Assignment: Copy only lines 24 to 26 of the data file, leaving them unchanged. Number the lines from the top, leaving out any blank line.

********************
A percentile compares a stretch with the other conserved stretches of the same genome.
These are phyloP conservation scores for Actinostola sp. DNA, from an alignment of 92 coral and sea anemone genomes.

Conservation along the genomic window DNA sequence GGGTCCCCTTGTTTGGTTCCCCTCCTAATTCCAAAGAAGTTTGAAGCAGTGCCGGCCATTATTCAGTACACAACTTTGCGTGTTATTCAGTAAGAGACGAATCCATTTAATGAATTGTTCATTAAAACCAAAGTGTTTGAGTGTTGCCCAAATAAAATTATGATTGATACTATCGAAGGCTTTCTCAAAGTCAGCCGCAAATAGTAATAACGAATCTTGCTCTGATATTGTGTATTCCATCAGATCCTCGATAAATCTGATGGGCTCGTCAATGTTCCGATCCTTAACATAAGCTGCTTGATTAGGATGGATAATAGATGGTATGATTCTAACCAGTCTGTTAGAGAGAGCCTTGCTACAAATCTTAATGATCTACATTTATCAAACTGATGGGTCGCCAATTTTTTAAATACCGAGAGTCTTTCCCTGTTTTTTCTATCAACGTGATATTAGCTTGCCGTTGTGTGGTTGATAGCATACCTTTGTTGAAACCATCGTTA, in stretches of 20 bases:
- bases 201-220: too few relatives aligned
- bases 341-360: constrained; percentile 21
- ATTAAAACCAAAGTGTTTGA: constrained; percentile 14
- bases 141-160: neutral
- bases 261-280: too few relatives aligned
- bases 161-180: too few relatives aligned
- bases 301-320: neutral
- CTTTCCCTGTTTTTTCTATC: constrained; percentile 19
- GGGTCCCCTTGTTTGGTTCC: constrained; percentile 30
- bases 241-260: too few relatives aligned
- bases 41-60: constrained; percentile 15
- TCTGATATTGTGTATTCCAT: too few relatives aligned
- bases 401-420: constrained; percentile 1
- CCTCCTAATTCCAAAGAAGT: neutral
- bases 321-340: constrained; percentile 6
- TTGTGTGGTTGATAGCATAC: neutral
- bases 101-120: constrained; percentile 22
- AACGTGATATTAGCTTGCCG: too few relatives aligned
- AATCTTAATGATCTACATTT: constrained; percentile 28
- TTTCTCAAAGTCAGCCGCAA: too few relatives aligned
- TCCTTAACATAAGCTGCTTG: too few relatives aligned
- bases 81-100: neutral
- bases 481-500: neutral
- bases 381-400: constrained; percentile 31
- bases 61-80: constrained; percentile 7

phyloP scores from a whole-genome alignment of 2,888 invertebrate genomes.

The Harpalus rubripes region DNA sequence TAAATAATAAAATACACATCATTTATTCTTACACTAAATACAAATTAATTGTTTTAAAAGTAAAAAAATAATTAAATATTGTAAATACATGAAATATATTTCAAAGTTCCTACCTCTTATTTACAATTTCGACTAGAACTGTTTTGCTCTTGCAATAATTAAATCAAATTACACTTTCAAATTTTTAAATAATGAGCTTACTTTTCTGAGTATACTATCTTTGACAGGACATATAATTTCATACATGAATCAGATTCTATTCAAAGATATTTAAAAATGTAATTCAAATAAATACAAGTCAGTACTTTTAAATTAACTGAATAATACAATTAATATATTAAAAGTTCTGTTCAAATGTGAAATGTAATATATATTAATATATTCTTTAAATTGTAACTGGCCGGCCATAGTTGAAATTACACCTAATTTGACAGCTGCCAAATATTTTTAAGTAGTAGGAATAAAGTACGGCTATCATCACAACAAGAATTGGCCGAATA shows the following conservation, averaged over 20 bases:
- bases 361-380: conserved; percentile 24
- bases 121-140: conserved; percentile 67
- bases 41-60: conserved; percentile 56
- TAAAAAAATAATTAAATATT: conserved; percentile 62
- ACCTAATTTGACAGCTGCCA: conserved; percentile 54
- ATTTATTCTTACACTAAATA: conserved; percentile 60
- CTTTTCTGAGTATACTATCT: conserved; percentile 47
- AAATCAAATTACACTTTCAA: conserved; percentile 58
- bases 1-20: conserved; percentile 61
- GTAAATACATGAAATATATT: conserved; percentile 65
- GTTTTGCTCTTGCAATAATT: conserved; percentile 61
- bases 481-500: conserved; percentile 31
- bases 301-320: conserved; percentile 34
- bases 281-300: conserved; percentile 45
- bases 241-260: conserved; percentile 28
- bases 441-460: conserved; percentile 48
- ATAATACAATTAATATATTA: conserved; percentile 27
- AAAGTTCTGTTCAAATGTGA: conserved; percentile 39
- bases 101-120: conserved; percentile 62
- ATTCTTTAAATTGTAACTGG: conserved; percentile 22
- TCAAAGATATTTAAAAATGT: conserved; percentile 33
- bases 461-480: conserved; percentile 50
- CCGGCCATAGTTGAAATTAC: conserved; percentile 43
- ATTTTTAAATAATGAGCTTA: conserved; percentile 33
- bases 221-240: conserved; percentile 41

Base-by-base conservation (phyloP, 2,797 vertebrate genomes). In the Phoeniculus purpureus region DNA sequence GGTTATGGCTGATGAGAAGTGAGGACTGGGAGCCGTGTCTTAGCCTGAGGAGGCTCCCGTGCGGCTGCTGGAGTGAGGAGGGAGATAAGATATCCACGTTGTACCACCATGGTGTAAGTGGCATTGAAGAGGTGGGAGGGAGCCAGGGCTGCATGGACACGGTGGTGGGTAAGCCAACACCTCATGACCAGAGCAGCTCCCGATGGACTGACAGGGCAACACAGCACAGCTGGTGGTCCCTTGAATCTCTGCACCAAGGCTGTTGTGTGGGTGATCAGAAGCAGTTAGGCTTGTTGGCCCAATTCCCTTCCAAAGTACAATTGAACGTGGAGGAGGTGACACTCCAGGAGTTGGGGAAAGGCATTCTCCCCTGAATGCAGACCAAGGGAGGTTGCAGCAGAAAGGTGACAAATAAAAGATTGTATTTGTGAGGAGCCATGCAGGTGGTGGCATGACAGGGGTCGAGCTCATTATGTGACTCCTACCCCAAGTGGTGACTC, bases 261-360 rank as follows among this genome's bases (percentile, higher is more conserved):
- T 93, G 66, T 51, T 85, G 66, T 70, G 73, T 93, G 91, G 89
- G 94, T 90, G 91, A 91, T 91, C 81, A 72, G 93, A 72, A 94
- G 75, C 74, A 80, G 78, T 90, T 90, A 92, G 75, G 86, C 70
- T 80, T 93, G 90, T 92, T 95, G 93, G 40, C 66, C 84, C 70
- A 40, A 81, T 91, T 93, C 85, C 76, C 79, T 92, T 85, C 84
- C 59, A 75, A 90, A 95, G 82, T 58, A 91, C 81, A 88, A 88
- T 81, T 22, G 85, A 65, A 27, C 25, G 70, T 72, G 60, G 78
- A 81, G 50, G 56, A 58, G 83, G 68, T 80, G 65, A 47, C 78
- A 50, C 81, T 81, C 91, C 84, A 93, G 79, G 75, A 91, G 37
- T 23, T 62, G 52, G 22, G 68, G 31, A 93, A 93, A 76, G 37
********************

- TCCTTAACATAAGCTGCTTG: too few relatives aligned
- bases 81-100: neutral
- bases 481-500: neutral